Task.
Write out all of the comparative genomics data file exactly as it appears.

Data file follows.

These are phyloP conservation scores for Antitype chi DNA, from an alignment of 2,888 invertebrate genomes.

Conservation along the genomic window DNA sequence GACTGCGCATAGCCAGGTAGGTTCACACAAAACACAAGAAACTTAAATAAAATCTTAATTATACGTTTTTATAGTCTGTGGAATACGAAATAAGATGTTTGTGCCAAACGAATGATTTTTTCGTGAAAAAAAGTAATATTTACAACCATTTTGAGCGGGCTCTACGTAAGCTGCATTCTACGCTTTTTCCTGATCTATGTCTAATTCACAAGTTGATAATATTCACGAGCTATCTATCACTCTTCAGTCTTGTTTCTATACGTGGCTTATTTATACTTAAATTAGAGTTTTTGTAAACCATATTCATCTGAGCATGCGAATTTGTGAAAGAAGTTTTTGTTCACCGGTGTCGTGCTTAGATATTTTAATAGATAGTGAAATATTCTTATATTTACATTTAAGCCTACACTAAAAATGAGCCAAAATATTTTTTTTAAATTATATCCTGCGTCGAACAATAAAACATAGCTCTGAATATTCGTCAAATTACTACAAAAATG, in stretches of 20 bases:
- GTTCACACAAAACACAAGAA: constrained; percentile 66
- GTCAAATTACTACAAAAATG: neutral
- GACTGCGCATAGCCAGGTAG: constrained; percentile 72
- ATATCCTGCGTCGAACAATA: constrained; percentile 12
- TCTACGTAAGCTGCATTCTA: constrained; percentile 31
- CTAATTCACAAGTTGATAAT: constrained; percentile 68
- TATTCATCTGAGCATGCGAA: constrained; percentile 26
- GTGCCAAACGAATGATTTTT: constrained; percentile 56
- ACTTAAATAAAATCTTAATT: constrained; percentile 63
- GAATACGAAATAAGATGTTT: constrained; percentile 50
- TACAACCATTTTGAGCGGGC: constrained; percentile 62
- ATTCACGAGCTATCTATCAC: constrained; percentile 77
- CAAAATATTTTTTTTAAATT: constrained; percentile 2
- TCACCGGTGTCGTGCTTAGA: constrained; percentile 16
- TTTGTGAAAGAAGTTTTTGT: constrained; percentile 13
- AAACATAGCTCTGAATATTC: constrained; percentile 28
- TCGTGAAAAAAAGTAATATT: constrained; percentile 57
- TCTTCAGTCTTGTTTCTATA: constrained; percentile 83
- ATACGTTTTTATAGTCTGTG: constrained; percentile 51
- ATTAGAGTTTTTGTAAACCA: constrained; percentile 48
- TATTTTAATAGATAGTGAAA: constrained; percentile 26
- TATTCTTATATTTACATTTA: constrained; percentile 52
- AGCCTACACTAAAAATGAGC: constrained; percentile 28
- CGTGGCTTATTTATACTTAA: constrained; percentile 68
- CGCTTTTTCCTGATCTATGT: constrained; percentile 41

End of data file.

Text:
These are phyloP conservation scores for Antitype chi DNA, from an alignment of 2,888 invertebrate genomes.

Conservation along the genomic window DNA sequence GACTGCGCATAGCCAGGTAGGTTCACACAAAACACAAGAAACTTAAATAAAATCTTAATTATACGTTTTTATAGTCTGTGGAATACGAAATAAGATGTTTGTGCCAAACGAATGATTTTTTCGTGAAAAAAAGTAATATTTACAACCATTTTGAGCGGGCTCTACGTAAGCTGCATTCTACGCTTTTTCCTGATCTATGTCTAATTCACAAGTTGATAATATTCACGAGCTATCTATCACTCTTCAGTCTTGTTTCTATACGTGGCTTATTTATACTTAAATTAGAGTTTTTGTAAACCATATTCATCTGAGCATGCGAATTTGTGAAAGAAGTTTTTGTTCACCGGTGTCGTGCTTAGATATTTTAATAGATAGTGAAATATTCTTATATTTACATTTAAGCCTACACTAAAAATGAGCCAAAATATTTTTTTTAAATTATATCCTGCGTCGAACAATAAAACATAGCTCTGAATATTCGTCAAATTACTACAAAAATG, in stretches of 20 bases:
- GTTCACACAAAACACAAGAA: constrained; percentile 66
- GTCAAATTACTACAAAAATG: neutral
- GACTGCGCATAGCCAGGTAG: constrained; percentile 72
- ATATCCTGCGTCGAACAATA: constrained; percentile 12
- TCTACGTAAGCTGCATTCTA: constrained; percentile 31
- CTAATTCACAAGTTGATAAT: constrained; percentile 68
- TATTCATCTGAGCATGCGAA: constrained; percentile 26
- GTGCCAAACGAATGATTTTT: constrained; percentile 56
- ACTTAAATAAAATCTTAATT: constrained; percentile 63
- GAATACGAAATAAGATGTTT: constrained; percentile 50
- TACAACCATTTTGAGCGGGC: constrained; percentile 62
- ATTCACGAGCTATCTATCAC: constrained; percentile 77
- CAAAATATTTTTTTTAAATT: constrained; percentile 2
- TCACCGGTGTCGTGCTTAGA: constrained; percentile 16
- TTTGTGAAAGAAGTTTTTGT: constrained; percentile 13
- AAACATAGCTCTGAATATTC: constrained; percentile 28
- TCGTGAAAAAAAGTAATATT: constrained; percentile 57
- TCTTCAGTCTTGTTTCTATA: constrained; percentile 83
- ATACGTTTTTATAGTCTGTG: constrained; percentile 51
- ATTAGAGTTTTTGTAAACCA: constrained; percentile 48
- TATTTTAATAGATAGTGAAA: constrained; percentile 26
- TATTCTTATATTTACATTTA: constrained; percentile 52
- AGCCTACACTAAAAATGAGC: constrained; percentile 28
- CGTGGCTTATTTATACTTAA: constrained; percentile 68
- CGCTTTTTCCTGATCTATGT: constrained; percentile 41